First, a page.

Building Our Assessment Literacy

October 23, 2018 by

This is the fifth book in the series Conversations with Authors About Competency-Based Education.

I have never been a teacher. Thus, I don’t write very much about instruction and assessment as my knowledge base is about the size of a raindrop compared to the sea of knowledge that teachers tap into every day. I simply don’t have enough knowledge to know where to focus or the types of questions to ask.

However, my knowledge has been growing over the past two years as I ask every educator I can, “How do you meet students where they are? How do you make sure they are progressing and gaps are being repaired?” My little raindrop became a small puddle of knowledge after reading Using Formative Assessment To Enhance Learning, Achievement, And Academic Self-Regulation by Heidi L. Andrade and Margaret Heritage (recommended to me by Paul Leather).

We talk a lot about how we need to build our assessment literacy among schools, districts, national organizations, and policymakers. We aren’t going to get beyond the age-based summative accountability policies without deeper knowledge that can feed our imaginations of what might be possible. This book will certainly help…and it is super easy to read even for someone who doesn’t have background in teaching. The elegantly composed vignettes bring the ideas to life. The discussion in the book raises core concepts, describing what they are as well as problems of practice that wouldn’t be as beneficial to students.

The book has shifted my own practice of inquiry. In addition to the other questions I ask when I visit schools, I will be adding questions such as:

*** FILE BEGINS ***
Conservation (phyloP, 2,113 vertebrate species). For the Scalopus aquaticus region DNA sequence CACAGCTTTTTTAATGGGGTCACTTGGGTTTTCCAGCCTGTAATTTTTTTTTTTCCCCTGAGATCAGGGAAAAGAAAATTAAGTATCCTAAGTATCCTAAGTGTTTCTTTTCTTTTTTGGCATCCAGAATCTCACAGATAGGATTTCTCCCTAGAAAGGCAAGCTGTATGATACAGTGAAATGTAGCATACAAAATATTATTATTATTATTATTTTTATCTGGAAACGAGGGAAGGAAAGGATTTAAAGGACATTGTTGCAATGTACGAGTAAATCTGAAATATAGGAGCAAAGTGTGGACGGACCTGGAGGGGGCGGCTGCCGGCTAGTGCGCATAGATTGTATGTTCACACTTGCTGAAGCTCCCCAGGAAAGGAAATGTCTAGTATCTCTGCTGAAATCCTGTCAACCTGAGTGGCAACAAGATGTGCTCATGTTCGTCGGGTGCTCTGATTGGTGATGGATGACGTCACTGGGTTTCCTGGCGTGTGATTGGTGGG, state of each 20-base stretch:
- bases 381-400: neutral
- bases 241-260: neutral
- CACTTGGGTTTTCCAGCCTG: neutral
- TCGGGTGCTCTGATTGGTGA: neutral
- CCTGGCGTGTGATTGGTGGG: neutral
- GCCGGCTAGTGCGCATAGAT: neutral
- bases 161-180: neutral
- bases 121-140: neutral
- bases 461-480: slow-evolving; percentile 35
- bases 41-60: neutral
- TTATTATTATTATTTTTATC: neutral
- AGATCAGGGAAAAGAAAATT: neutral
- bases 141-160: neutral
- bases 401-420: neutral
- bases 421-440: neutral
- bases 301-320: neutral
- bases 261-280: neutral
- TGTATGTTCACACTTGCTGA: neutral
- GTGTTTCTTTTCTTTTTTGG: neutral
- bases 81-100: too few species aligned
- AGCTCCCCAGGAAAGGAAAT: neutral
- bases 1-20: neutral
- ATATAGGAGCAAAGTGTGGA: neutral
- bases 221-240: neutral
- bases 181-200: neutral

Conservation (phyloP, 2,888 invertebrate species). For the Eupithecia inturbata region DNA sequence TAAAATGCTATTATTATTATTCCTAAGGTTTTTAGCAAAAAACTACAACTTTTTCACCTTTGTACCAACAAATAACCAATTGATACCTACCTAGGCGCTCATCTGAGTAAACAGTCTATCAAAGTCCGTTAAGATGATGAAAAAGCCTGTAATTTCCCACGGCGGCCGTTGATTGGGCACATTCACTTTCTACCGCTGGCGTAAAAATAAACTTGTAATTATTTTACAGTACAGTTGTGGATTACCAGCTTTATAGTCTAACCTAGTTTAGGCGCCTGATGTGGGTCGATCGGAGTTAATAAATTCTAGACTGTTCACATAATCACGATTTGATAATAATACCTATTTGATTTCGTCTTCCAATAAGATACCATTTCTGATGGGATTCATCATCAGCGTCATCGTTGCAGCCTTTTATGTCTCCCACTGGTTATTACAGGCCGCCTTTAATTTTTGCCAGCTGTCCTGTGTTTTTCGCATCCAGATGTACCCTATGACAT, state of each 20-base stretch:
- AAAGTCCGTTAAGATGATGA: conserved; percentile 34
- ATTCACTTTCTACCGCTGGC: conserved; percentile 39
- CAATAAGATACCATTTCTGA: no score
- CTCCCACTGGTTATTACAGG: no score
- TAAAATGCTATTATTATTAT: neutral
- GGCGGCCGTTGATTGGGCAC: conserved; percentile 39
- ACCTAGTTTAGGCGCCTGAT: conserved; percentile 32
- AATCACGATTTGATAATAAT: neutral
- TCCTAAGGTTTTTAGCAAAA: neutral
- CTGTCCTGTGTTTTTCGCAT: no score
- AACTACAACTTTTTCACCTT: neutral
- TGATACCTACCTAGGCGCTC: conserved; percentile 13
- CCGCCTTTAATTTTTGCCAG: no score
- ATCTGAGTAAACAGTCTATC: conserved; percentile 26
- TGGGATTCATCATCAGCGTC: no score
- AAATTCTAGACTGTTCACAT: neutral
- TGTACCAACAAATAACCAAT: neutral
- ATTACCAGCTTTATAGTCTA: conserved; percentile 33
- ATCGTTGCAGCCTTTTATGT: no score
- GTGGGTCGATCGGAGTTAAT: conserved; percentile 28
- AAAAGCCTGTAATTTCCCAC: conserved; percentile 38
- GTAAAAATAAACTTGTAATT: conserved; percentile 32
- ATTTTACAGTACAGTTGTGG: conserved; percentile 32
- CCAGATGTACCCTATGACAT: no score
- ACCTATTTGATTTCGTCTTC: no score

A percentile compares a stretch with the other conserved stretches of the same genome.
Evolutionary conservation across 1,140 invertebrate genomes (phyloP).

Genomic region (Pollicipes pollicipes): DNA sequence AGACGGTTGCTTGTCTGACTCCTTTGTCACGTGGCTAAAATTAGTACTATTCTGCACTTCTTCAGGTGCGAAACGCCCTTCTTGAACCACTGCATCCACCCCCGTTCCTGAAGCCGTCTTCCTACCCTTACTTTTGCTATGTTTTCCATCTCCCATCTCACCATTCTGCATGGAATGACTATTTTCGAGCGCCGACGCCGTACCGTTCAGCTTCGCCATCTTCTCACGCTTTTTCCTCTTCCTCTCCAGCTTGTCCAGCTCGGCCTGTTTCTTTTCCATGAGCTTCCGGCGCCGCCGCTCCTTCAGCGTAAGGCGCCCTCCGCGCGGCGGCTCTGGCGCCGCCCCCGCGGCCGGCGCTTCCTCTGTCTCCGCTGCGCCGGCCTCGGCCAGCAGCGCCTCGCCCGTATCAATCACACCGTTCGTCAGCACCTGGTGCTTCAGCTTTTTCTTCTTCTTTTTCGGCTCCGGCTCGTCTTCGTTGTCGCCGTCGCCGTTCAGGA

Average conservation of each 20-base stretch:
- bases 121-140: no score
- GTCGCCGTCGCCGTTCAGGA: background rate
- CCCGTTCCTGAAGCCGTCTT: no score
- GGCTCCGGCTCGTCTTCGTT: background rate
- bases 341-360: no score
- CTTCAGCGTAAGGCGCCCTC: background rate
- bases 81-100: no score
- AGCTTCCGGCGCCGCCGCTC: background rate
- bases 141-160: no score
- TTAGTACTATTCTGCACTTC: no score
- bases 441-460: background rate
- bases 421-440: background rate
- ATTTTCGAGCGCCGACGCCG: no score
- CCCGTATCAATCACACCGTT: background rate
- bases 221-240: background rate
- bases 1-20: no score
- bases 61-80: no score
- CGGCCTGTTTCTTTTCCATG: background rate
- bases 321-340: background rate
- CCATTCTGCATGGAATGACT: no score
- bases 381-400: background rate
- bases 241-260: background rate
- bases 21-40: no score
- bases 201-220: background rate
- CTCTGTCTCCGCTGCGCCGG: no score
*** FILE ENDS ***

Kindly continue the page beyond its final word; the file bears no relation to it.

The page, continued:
• For district and school leaders: What is your overall approach to assessing students? What are the strategies you use to identify and repair gaps in knowledge?
  • For district and school leaders: How do you think about the knowledge and skills teachers need to have to support students in the cycle of learning?
  • For teachers: What is your approach to helping students develop social emotional skills and self-regulation? To what degree has it become embedded or integrated into your instructional and assessment strategies?
  • For students: How do you know that you have successfully learned something? How do you what you still need to work on? What is the process for continuing to work on something until you are successful?

Here are just a few of my take-aways (I took ten pages of notes!):

  • Classroom assessment is about closing the gaps. It’s what helps students get from not yet to proficient. It regulates or drives learning. It’s not the end of a process of learning: it is actually a key step in the learning process.
  • Classroom assessment can be designed to build students’ capacity for self-regulation (one of the Building Blocks for Learning needs to be a strong lifelong learner). Self-regulated learning is so important for students that we should prepare ourselves for the acronym: SRL (it is often included within social-emotional learning or SEL practices). Practices that contribute to greater self-regulation include transparency of learning targets and goal-setting; co-construction of performance and/or product criteria; self-and peer- assessment (feedback, not grading); opportunity to struggle with discovering the answer; and revision. Essentially, it comes down to helping students take ownership: What are my goals? How will I know I’m successful? Where am I in my learning? What do I need to do next? What did I do to become successful?
  • Self-regulated learners learn more effectively because they have a powerful combination of 1) learning strategies, 2) self-control (managing thoughts and feelings) and 3) motivation. This got me wondering: if one of the outcomes that schools focus upon is developing effective learners, should we be focusing more explicitly at CompetencyWorks about the strategies, ways to monitor, and indicators that students are learning effectively?
  • Explicit criteria and feedback is needed to improve performance. Students need to revise their correct work products. This may require more time, but it is time that is well spent. Definitely watch the video on formative assessment (starting at 8:56). Quite fun and certainly can be used in your district. (And it will bring a smile when you hear the second round of applause! We really do need to celebrate more.)